Prof. Matteo Dal Peraro

The Center for Intelligent Systems at EPFL (CIS) is a collaboration among IC, ENAC, SB; SV and STI that brings together researchers working on different aspects of Intelligent Systems.
In order to promote exchanges among researchers and encourage the creation of new, collaborative projects, CIS is organizing a "Get to know your neighbors" series. Each seminar will consist of one short overview presentation geared to the general public at EPFL.   
 
The CIS seminar will take place live on Zoom: https://epfl.zoom.us/j/66077101128

Please connect to your zoom account using your "@epfl.ch" address, as this live event is only open to the EPFL community
Monday, December 20th, 2021 from 3:15 to 4:15 pm
NB: Video recordings of the seminars will be made available on our website and published on our social media pages


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CIS - "Get to know your neighbors" Seminar series - Prof. Pascal Fua

Prof. Pascal Fua

The Center for Intelligent Systems at EPFL (CIS) is a collaboration among IC, ENAC, SB; SV and STI that brings together researchers working on different aspects of Intelligent Systems.
In order to promote exchanges among researchers and encourage the creation of new, collaborative projects, CIS is organizing a "Get to know your neighbors" series. Each seminar will consist of one short overview presentation geared to the general public at EPFL.   

The CIS seminar will take place live on Zoom: https://epfl.zoom.us/j/61326856335

Please connect to your zoom account using your "@epfl.ch" address, as this live event is only open to the EPFL community
Monday, January 17th, 2022 from 3:15 to 4:15 pm
NB: Video recordings of the seminars will be made available on our website and published on our social media pages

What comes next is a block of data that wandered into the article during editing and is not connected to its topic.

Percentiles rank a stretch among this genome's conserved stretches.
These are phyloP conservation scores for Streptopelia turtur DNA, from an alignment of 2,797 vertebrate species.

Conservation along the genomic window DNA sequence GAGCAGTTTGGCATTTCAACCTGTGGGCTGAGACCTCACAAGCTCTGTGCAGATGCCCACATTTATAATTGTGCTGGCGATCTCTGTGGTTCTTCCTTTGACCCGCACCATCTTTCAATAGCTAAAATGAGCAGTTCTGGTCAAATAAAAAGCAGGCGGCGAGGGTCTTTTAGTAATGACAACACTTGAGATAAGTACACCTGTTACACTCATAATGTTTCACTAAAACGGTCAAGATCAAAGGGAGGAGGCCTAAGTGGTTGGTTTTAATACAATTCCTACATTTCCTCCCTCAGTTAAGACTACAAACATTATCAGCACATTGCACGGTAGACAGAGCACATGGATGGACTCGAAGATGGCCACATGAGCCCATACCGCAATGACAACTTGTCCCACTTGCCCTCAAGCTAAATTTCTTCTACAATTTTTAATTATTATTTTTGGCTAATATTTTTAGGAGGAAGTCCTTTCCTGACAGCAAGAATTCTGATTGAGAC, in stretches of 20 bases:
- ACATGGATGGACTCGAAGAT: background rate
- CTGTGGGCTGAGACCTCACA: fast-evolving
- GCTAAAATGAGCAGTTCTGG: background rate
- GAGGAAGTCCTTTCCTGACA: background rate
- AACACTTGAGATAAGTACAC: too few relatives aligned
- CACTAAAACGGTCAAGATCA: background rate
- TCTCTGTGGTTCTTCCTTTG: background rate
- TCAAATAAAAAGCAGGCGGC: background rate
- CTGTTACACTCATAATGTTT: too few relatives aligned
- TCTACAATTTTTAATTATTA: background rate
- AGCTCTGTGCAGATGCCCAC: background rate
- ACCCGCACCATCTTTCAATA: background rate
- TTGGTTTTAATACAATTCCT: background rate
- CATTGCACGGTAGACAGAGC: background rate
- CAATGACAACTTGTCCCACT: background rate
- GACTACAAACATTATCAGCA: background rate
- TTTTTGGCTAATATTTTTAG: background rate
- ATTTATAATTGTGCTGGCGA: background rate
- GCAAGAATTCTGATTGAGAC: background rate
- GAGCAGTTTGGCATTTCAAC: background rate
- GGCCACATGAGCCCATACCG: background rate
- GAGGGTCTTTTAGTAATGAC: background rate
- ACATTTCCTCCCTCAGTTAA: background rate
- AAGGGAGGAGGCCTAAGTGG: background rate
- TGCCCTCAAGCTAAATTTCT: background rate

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Pilot-workshop on movement improvisation for university teachers

Susanne Martin, choreographer and postdoctoral artistic researcher at EPFL and Simon Henein, EPFL professor in Microengineering

Instant-Lab and the Institute of Psychology and Education (UniNe) organise a

Pilot-workshop on movement improvisation for university teachers

Four full days: Part I: 31.1.2022 & 1.2.2022; Part II: 14.2.2022 & 15.2.2022 

Part I : Théâtre du Passage, Pass. Maximilien-de-Meuron 4, 2000, Neuchâtel
Part II : La Manufacture, Haute école des arts de la scène, Rue du Grand-Pré 5, Lausanne

Registration deadline: 10 December 2021, by email to lysiane.bourquin@epfl.ch.

Detailed information on the file attached
 


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CIS - "Get to know your neighbors" Seminar series - Prof. Alexander Mathis

Prof. Alexander Mathis

The Center for Intelligent Systems at EPFL (CIS) is a collaboration among IC, ENAC, SB; SV and STI that brings together researchers working on different aspects of Intelligent Systems.
In order to promote exchanges among researchers and encourage the creation of new, collaborative projects, CIS is organizing a "Get to know your neighbors" series. Each seminar will consist of one short overview presentation geared to the general public at EPFL.   

The CIS seminar will take place live on Zoom: https://epfl.zoom.us/j/61911665778

Please connect to your zoom account using your "@epfl.ch" address, as this live event is only open to the EPFL community
Monday, January 31st, 2022 from 3:15 to 4:15 pm
NB: Video recordings of the seminars will be made available on our website and published on our social media pages


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CIS - "Get to know your neighbors" Seminar series - Prof. Touradj Ebrahimi

Prof. Touradj Ebrahimi



The CIS seminar will take place live on Zoom: https://epfl.zoom.us/j/63510408613

Please connect to your zoom account using your "@epfl.ch" address, as this live event is only open to the EPFL community
Monday, February 7th, 2022 from 3:15 to 4:15 pm
NB: Video recordings of the seminars will be made available on our website and published on our social media pages